History of the Farm


According to historical records, our farmhouse was built in 1891. The builder was likely the Osborn family who lived in this area at the time. According to one family friend, James Peltzer, Jr (called Junior by his friends and neighbors) purchased the house in the 1950’s from his aunt and uncle after living in the upstairs of the home with his wife as newlyweds. We won’t disclose the exact numbers, but let’s just say that by today’s standards, he got a great deal! The aunt was an Osborn- likely the daughter of the original owner/builder of the home. As far as we can tell, we are the first non-family to own the farm and farmhouse.

The exact dates and times of renovations on the house are impossible to nail down. At some point, part of the front porch that wraps the house (seen above) was enclosed to add a dining room and a second bedroom on the second floor. The back addition also seen here was extended to add what was likely the first semi-modern kitchen and bathroom. The house predates modern electricity and indoor plumbing, so both of those had to be added. Directly off the back porch even today the foundation of the (likely) original creamery can still be found. As far as we can tell, the well we use today is the original well always used on the property.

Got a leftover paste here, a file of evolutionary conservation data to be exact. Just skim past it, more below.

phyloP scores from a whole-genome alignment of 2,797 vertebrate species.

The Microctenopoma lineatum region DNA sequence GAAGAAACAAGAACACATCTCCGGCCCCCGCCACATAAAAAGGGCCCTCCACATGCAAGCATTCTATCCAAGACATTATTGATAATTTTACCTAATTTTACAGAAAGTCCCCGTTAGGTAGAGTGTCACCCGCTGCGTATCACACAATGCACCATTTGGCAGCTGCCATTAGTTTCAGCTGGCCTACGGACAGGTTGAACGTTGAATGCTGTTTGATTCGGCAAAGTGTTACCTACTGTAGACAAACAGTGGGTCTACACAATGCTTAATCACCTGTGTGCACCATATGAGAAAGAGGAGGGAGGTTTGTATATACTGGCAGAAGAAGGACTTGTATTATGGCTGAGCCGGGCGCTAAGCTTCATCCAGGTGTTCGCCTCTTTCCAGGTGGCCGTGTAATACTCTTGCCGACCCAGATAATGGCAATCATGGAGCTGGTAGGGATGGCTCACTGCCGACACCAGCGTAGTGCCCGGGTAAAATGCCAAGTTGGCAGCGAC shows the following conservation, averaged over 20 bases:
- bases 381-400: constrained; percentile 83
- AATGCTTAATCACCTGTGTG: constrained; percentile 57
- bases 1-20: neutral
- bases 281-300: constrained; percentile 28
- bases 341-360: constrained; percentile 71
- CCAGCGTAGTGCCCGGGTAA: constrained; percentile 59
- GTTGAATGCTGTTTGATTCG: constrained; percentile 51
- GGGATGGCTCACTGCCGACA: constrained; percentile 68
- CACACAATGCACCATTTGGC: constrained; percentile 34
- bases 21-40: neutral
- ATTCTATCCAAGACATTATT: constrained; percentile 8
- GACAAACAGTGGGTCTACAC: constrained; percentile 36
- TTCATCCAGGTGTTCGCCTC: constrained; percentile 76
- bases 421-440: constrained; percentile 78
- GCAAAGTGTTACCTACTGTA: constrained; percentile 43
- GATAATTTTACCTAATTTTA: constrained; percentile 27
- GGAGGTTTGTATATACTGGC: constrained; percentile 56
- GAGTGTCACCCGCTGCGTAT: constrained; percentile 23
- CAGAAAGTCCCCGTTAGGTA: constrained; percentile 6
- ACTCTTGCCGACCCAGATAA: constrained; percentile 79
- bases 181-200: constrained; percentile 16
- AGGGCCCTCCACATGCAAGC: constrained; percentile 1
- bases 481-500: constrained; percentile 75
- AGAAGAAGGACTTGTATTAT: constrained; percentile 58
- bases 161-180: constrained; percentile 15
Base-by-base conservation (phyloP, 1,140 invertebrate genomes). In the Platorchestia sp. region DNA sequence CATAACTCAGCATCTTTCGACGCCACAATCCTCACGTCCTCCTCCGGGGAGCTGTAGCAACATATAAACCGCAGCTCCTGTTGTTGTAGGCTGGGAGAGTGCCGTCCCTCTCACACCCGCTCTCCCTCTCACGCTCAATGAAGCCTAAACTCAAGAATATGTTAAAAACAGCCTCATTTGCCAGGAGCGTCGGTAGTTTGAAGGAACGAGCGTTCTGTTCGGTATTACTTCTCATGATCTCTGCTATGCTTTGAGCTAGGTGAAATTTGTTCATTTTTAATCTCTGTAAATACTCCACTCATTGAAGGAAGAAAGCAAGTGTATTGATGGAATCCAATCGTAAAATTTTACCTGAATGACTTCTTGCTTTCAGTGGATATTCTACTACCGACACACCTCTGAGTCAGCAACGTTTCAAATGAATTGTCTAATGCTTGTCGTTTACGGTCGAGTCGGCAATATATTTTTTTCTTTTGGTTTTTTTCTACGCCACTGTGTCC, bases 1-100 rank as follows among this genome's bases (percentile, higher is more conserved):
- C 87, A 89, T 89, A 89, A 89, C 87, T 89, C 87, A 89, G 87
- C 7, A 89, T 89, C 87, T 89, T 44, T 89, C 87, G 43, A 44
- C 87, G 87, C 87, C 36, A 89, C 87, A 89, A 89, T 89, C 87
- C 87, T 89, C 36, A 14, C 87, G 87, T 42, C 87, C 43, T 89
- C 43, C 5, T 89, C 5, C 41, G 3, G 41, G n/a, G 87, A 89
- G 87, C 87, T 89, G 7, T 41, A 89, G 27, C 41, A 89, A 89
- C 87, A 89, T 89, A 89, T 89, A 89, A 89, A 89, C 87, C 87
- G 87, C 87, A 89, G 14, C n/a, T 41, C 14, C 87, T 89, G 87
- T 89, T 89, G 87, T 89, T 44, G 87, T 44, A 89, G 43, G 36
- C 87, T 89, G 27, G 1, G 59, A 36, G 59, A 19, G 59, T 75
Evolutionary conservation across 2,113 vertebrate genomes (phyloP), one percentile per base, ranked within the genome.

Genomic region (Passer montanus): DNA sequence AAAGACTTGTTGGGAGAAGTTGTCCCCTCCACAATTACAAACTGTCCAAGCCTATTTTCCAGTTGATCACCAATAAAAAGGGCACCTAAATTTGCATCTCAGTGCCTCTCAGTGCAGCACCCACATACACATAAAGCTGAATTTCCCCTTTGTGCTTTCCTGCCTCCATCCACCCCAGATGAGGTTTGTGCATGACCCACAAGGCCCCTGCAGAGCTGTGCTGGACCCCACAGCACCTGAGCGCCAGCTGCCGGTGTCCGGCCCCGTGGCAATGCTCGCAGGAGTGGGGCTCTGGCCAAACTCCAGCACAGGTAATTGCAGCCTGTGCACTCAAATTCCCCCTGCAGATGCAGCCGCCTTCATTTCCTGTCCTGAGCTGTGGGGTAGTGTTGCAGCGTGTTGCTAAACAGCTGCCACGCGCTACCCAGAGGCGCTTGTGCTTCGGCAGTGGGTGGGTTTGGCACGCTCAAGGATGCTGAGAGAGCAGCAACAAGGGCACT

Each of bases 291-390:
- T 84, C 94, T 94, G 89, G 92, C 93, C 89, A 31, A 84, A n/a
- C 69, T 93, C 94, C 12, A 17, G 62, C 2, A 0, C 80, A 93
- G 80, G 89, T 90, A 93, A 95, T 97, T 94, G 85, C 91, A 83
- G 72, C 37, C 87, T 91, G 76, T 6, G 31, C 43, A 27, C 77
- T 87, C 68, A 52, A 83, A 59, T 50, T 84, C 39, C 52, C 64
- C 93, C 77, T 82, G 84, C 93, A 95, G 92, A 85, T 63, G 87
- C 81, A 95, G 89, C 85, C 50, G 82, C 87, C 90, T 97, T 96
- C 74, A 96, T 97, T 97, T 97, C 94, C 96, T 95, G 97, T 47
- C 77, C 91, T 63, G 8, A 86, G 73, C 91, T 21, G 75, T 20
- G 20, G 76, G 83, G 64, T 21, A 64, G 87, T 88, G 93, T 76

Renovations on the Farmhouse, for us, began immediately. We literally drove from the title company, after signing the closing documents, to the farmhouse to begin tearing down a wall. We began by adding a more modern kitchen, a laundry room, and updating and expanding the downstairs bathroom. The renovation fun has just began! We still have a very long way to go. We have also added a split air A/C system (that’s right, for 115 years, this house had no A/C) and a large grid of solar panels to produce our own electricity. We also added a modern septic system and upgraded our water well.